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Katie Sharp joins Sports Reference

7th January 2021

Katie Sharp has joined Sports Reference and will be working both on social media and customer success for our Stathead subscription service. Katie spent seven years as a researcher with ESPN's Stats and Info Group, and since then has worked as a writer, editor and researcher on dozens of articles and books. Most recently, she has been a recurring guest on Jomboy Media's Talkin' Yanks podcast. Katie graduated from Williams College and also has an MBA from the University of Oregon. She's on twitter at @ktsharp.

Posted in Announcement, Baseball-Reference.com, Basketball-Reference.com, FBref, Hockey-Reference.com, Play Index, Play Index 101, Pro-Football-Reference.com, Stathead, Uncategorized | Comments Off on Katie Sharp joins Sports Reference

2020-21 NBA Player Projections

22nd December 2020

Per-36 minute player projections are now live on Basketball-Reference for the 2020-21 season. These projection are 'simple' projections using the Marcel the Monkey system.

Marcel's keeper, Tom Tango, describes the system as follows:

"[I]t is the most basic forecasting system you can have, that uses as little intelligence as possible. So, that's the allusion to the monkey."

So there is no consideration for injuries, change of scenery, etc., in these projections.

Posted in Uncategorized | Comments Off on 2020-21 NBA Player Projections

Baseball-Reference Adds Championship Win Probability Added

30th September 2020

Just in time for the 2020 postseason, Baseball-Reference has added championship win probability added (cWPA) and championship leverage index (cLI) to the site.

Just as single-game win probability added (WPA) measures how a player impacts their team's chances of winning a game, cWPA measures how a player impacts their team's chances of winning the World Series. Similarly, championship leverage index uses the same concept of single-game leverage index (LI), but expands the scope to measure the importance of a particular play, in how it impacts a team's chances of winning the world series.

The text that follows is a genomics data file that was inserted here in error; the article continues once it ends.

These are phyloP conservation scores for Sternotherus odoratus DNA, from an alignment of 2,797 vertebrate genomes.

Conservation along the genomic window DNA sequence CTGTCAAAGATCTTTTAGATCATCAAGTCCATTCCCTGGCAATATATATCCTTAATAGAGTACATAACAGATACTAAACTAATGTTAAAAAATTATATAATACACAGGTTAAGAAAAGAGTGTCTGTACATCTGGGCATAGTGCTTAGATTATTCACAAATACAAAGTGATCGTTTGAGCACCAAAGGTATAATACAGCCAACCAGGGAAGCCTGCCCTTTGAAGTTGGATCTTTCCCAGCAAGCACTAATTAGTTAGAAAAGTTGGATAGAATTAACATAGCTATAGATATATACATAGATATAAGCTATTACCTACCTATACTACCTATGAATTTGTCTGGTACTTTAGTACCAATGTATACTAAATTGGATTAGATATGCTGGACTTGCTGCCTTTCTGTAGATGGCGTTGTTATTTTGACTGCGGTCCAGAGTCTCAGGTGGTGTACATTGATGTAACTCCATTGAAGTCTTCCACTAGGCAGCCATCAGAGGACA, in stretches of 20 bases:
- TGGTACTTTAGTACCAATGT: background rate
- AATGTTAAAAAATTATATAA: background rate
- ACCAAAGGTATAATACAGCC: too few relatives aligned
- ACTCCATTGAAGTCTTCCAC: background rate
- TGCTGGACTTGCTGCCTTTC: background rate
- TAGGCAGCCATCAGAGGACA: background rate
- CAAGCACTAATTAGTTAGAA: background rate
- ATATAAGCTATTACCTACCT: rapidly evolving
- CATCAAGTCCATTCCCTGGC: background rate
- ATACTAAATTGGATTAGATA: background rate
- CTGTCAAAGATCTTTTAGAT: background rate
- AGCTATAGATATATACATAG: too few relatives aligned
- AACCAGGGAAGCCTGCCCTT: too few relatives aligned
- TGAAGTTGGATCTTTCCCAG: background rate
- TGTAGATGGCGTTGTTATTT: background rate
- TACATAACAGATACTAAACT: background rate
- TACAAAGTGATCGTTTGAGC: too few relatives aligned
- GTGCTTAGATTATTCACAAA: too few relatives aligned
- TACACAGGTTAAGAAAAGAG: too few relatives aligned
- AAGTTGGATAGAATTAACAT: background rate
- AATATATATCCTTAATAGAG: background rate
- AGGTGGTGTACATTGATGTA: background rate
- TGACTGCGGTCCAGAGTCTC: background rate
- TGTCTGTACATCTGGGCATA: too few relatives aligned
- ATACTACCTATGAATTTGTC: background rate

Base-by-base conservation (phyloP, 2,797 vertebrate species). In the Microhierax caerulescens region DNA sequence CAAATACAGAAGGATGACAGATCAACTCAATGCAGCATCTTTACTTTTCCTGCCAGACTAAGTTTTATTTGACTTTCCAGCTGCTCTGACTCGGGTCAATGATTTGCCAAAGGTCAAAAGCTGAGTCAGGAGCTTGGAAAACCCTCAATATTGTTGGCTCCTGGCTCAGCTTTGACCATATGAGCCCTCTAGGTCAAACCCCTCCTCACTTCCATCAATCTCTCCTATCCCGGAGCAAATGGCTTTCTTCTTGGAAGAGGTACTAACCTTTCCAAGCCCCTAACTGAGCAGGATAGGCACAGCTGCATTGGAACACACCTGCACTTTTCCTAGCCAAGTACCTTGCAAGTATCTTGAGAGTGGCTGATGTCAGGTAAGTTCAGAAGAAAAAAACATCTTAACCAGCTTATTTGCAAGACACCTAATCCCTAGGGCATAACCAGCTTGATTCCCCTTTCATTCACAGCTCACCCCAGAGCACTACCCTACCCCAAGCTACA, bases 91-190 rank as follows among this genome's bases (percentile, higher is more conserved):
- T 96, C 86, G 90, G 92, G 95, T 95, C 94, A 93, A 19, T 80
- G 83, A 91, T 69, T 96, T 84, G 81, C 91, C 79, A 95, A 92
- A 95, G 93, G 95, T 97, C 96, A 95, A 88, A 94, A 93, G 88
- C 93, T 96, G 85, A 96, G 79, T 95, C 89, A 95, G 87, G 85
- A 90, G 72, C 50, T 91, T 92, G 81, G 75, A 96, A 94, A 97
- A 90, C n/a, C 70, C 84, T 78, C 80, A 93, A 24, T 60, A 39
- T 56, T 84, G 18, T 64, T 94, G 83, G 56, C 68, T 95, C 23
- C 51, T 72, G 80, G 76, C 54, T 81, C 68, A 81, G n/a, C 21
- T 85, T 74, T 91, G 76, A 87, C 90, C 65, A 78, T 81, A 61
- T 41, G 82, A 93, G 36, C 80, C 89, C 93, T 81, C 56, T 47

These stats are highly dependent on context and are best used as "story stats" rather than determining which player was better. When telling the story of the history of baseball, we point to the greatest moments such as Bobby Thomson's Shot Heard 'Round the World, Bucky Dent's home run over the monster, David Freese's clutch performance in Game 6, or Madison Bumgarner's Game 7 performance. Moments like these are captured in cWPA and cLI, but it's not just history's greatest moments. Every event in our play-by-play database has a value.

How are cWPA and cLI calculated?
Let's look at Bobby Thomson's Shot Heard 'Round the World for example. This was the third and final game of the National League tiebreaker series. A win for the Giants would clinch the pennant with a 50% chance of winning the world series. However, a loss would end their season, meaning a 0% chance of winning the world series. The difference between a win and a loss in this game is 50%. To get the championship leverage index, we simply divide .5 by our baseline of .006 (The baseline is explained here). This means that the Giants' cLI for the game is 83.33 (.5/.006). The LI for Bobby Thomson's final at-bat was 4.74. To get the cLI for the at-bat, we simply multiply the game cLI by the at-bat's LI, which gives us 395.0 (83.33*4.74). This mean's that this at-bat is 395x more important to the Giants' chances of winning the world series than the average play on opening day.